Charcoal Masks: Just a Trend?
Trends come and go, whether it's a clothing style, internet fad, television show, or beauty product. But, some trends stick around due to their popularity and proven success. Across the beauty and skin care community, charcoal masks have been the popular topic, as just about everyone with an interest in skin care has tried some form of charcoal mask over the past few months to a year. More importantly, peel-off charcoal masks have been the hottest topic, with many internet beauty gurus sharing videos of the masks with their followers. Some have expressed how much they love the way the mask worked on their skin, while others are still skeptical about the mask's effects.
Because of how popular they've been lately, many are wondering if charcoal masks are just a passing trend that will fade away within the year when something new takes the beauty and skin care community by storm. Or, have charcoal masks stepped into the spotlight because they have been shown to be effective treatments for a variety of skin conditions and concerns? We'll take a look at how charcoal can help your skin, the two main types of charcoal masks on the market, and how Calysta Labs is jumping in on the action.
Why Charcoal?When charcoal comes to mind, you may not immediately think of applying it all over your face to help your skin, but charcoal is beneď¬cial for quite a few reasons. First, it works well for sensitive skin because it does not contain added chemicals that might irritate it. It has been shown to clear acne, especially blackheads, by getting down into pores and drawing out any dirt and toxins. It gently exfoliates, leaving your skin smooth and feeling refreshed. Charcoal has also been shown to ward off signs of aging like wrinkles. Not to mention, it looks and feels pretty interesting on the skin!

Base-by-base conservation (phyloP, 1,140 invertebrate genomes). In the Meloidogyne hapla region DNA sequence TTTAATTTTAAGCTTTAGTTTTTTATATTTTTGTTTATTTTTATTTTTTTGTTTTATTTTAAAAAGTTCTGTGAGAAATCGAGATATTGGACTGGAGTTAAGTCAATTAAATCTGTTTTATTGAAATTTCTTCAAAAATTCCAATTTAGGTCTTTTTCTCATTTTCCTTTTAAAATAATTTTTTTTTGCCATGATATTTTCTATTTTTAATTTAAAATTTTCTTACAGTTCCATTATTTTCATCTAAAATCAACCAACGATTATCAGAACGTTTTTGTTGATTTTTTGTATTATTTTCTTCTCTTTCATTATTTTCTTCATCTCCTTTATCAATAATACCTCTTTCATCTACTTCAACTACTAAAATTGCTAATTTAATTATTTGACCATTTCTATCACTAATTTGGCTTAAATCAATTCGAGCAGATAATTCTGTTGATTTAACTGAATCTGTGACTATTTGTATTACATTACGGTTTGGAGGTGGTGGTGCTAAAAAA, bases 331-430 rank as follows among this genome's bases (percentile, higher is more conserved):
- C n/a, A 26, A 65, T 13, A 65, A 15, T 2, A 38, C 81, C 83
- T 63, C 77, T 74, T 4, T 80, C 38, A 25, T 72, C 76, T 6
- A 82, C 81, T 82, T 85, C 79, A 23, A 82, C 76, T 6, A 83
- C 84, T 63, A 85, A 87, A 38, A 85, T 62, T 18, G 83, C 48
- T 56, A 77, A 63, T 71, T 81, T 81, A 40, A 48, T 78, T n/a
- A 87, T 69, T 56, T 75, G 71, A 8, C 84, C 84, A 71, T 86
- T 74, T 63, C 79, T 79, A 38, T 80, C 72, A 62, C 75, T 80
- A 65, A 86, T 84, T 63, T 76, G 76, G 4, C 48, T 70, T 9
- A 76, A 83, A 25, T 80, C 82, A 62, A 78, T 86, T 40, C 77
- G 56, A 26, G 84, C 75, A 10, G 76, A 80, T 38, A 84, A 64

Peel-Off Charcoal Masks
The real reason for the charcoal mask boom over the past few months may be the drama associated with the peel-off version. These masks are applied to the face, dry and form a hard film on the skin, then are slowly peeled off. The idea is that users can physically pull out any dirt or impurities from their pores. But these peel-off masks pose some problems. While you may be pulling out any dirt or bacteria from your pores, you are also disrupting the top layer of your skin and may be damaging the hair follicles of your face. Removing the mask this way can leave your skin feeling baby smooth to the touch, but your skin may also be left inď¬‚amed, dehydrated, and unusually red. This layer of your skin is needed to protect yourself from environmental factors, most importantly, the sun's powerful and harmful UV rays.
Beauty gurus all over YouTube and other parts of the internet have been trying these charcoal masks to see how they work and if they're as painful as everyone suggests. Because people are watching these video stars, they're curious and buy their own peel-off masks to try for themselves, thus encouraging the peel-off charcoal mask trend.